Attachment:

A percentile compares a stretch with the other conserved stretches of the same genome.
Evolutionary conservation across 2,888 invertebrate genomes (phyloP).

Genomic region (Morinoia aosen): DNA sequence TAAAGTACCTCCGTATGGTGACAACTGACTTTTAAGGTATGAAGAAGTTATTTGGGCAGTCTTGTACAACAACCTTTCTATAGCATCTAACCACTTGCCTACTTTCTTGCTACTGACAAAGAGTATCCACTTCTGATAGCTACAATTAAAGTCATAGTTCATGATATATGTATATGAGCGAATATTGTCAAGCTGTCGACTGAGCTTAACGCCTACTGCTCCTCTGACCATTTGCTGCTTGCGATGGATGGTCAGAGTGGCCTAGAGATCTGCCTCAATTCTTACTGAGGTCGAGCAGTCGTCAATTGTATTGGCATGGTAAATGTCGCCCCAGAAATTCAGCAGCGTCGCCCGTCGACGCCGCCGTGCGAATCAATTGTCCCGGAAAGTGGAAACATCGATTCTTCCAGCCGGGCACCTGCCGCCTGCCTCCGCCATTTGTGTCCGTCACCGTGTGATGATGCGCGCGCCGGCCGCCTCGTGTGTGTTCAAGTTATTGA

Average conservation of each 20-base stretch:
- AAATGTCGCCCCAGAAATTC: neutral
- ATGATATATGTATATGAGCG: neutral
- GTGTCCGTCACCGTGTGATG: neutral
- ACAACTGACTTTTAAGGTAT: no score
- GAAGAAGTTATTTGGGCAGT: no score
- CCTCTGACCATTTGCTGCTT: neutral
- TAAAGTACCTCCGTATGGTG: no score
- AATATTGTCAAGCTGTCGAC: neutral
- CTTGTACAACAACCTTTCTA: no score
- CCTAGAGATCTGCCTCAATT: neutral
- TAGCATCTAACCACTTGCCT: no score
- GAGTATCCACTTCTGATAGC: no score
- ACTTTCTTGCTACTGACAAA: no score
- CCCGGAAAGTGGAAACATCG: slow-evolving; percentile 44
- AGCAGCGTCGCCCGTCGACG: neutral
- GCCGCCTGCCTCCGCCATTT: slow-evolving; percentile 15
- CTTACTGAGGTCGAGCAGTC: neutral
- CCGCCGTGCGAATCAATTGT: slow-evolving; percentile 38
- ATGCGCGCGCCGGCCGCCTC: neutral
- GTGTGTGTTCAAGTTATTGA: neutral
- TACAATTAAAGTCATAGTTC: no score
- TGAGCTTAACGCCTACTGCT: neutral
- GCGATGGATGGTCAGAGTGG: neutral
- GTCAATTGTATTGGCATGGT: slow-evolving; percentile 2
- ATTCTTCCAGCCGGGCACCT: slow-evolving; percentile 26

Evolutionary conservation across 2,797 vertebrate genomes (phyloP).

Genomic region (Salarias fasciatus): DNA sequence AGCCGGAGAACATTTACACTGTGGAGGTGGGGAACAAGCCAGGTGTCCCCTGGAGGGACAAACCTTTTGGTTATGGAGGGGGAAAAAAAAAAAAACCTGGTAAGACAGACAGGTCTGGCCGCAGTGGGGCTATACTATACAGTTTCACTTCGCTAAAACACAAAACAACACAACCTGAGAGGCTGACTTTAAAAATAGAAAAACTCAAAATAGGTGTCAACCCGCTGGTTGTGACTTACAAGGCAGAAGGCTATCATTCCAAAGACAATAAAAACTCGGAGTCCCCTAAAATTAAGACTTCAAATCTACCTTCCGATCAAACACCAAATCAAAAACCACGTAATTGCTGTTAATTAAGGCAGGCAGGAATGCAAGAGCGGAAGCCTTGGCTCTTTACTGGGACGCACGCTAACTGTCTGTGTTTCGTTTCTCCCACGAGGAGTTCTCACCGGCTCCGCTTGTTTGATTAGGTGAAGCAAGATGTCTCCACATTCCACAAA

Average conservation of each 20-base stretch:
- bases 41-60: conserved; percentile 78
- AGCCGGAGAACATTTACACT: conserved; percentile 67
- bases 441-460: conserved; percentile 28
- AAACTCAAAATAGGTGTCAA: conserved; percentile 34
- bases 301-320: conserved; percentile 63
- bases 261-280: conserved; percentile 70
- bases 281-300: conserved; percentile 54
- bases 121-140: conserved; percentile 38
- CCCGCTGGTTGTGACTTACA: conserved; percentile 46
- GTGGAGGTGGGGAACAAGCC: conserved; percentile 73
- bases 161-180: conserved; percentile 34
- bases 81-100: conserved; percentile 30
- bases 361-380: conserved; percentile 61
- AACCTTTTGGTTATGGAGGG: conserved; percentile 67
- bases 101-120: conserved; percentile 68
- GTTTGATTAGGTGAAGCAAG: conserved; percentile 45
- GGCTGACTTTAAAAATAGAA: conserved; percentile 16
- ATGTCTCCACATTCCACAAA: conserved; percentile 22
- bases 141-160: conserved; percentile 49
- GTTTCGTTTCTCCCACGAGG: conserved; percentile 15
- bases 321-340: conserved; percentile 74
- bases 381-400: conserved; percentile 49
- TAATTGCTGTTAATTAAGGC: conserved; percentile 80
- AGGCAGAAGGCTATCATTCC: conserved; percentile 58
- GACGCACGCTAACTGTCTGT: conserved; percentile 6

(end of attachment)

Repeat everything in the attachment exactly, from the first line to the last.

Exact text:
A percentile compares a stretch with the other conserved stretches of the same genome.
Evolutionary conservation across 2,888 invertebrate genomes (phyloP).

Genomic region (Morinoia aosen): DNA sequence TAAAGTACCTCCGTATGGTGACAACTGACTTTTAAGGTATGAAGAAGTTATTTGGGCAGTCTTGTACAACAACCTTTCTATAGCATCTAACCACTTGCCTACTTTCTTGCTACTGACAAAGAGTATCCACTTCTGATAGCTACAATTAAAGTCATAGTTCATGATATATGTATATGAGCGAATATTGTCAAGCTGTCGACTGAGCTTAACGCCTACTGCTCCTCTGACCATTTGCTGCTTGCGATGGATGGTCAGAGTGGCCTAGAGATCTGCCTCAATTCTTACTGAGGTCGAGCAGTCGTCAATTGTATTGGCATGGTAAATGTCGCCCCAGAAATTCAGCAGCGTCGCCCGTCGACGCCGCCGTGCGAATCAATTGTCCCGGAAAGTGGAAACATCGATTCTTCCAGCCGGGCACCTGCCGCCTGCCTCCGCCATTTGTGTCCGTCACCGTGTGATGATGCGCGCGCCGGCCGCCTCGTGTGTGTTCAAGTTATTGA

Average conservation of each 20-base stretch:
- AAATGTCGCCCCAGAAATTC: neutral
- ATGATATATGTATATGAGCG: neutral
- GTGTCCGTCACCGTGTGATG: neutral
- ACAACTGACTTTTAAGGTAT: no score
- GAAGAAGTTATTTGGGCAGT: no score
- CCTCTGACCATTTGCTGCTT: neutral
- TAAAGTACCTCCGTATGGTG: no score
- AATATTGTCAAGCTGTCGAC: neutral
- CTTGTACAACAACCTTTCTA: no score
- CCTAGAGATCTGCCTCAATT: neutral
- TAGCATCTAACCACTTGCCT: no score
- GAGTATCCACTTCTGATAGC: no score
- ACTTTCTTGCTACTGACAAA: no score
- CCCGGAAAGTGGAAACATCG: slow-evolving; percentile 44
- AGCAGCGTCGCCCGTCGACG: neutral
- GCCGCCTGCCTCCGCCATTT: slow-evolving; percentile 15
- CTTACTGAGGTCGAGCAGTC: neutral
- CCGCCGTGCGAATCAATTGT: slow-evolving; percentile 38
- ATGCGCGCGCCGGCCGCCTC: neutral
- GTGTGTGTTCAAGTTATTGA: neutral
- TACAATTAAAGTCATAGTTC: no score
- TGAGCTTAACGCCTACTGCT: neutral
- GCGATGGATGGTCAGAGTGG: neutral
- GTCAATTGTATTGGCATGGT: slow-evolving; percentile 2
- ATTCTTCCAGCCGGGCACCT: slow-evolving; percentile 26

Evolutionary conservation across 2,797 vertebrate genomes (phyloP).

Genomic region (Salarias fasciatus): DNA sequence AGCCGGAGAACATTTACACTGTGGAGGTGGGGAACAAGCCAGGTGTCCCCTGGAGGGACAAACCTTTTGGTTATGGAGGGGGAAAAAAAAAAAAACCTGGTAAGACAGACAGGTCTGGCCGCAGTGGGGCTATACTATACAGTTTCACTTCGCTAAAACACAAAACAACACAACCTGAGAGGCTGACTTTAAAAATAGAAAAACTCAAAATAGGTGTCAACCCGCTGGTTGTGACTTACAAGGCAGAAGGCTATCATTCCAAAGACAATAAAAACTCGGAGTCCCCTAAAATTAAGACTTCAAATCTACCTTCCGATCAAACACCAAATCAAAAACCACGTAATTGCTGTTAATTAAGGCAGGCAGGAATGCAAGAGCGGAAGCCTTGGCTCTTTACTGGGACGCACGCTAACTGTCTGTGTTTCGTTTCTCCCACGAGGAGTTCTCACCGGCTCCGCTTGTTTGATTAGGTGAAGCAAGATGTCTCCACATTCCACAAA

Average conservation of each 20-base stretch:
- bases 41-60: conserved; percentile 78
- AGCCGGAGAACATTTACACT: conserved; percentile 67
- bases 441-460: conserved; percentile 28
- AAACTCAAAATAGGTGTCAA: conserved; percentile 34
- bases 301-320: conserved; percentile 63
- bases 261-280: conserved; percentile 70
- bases 281-300: conserved; percentile 54
- bases 121-140: conserved; percentile 38
- CCCGCTGGTTGTGACTTACA: conserved; percentile 46
- GTGGAGGTGGGGAACAAGCC: conserved; percentile 73
- bases 161-180: conserved; percentile 34
- bases 81-100: conserved; percentile 30
- bases 361-380: conserved; percentile 61
- AACCTTTTGGTTATGGAGGG: conserved; percentile 67
- bases 101-120: conserved; percentile 68
- GTTTGATTAGGTGAAGCAAG: conserved; percentile 45
- GGCTGACTTTAAAAATAGAA: conserved; percentile 16
- ATGTCTCCACATTCCACAAA: conserved; percentile 22
- bases 141-160: conserved; percentile 49
- GTTTCGTTTCTCCCACGAGG: conserved; percentile 15
- bases 321-340: conserved; percentile 74
- bases 381-400: conserved; percentile 49
- TAATTGCTGTTAATTAAGGC: conserved; percentile 80
- AGGCAGAAGGCTATCATTCC: conserved; percentile 58
- GACGCACGCTAACTGTCTGT: conserved; percentile 6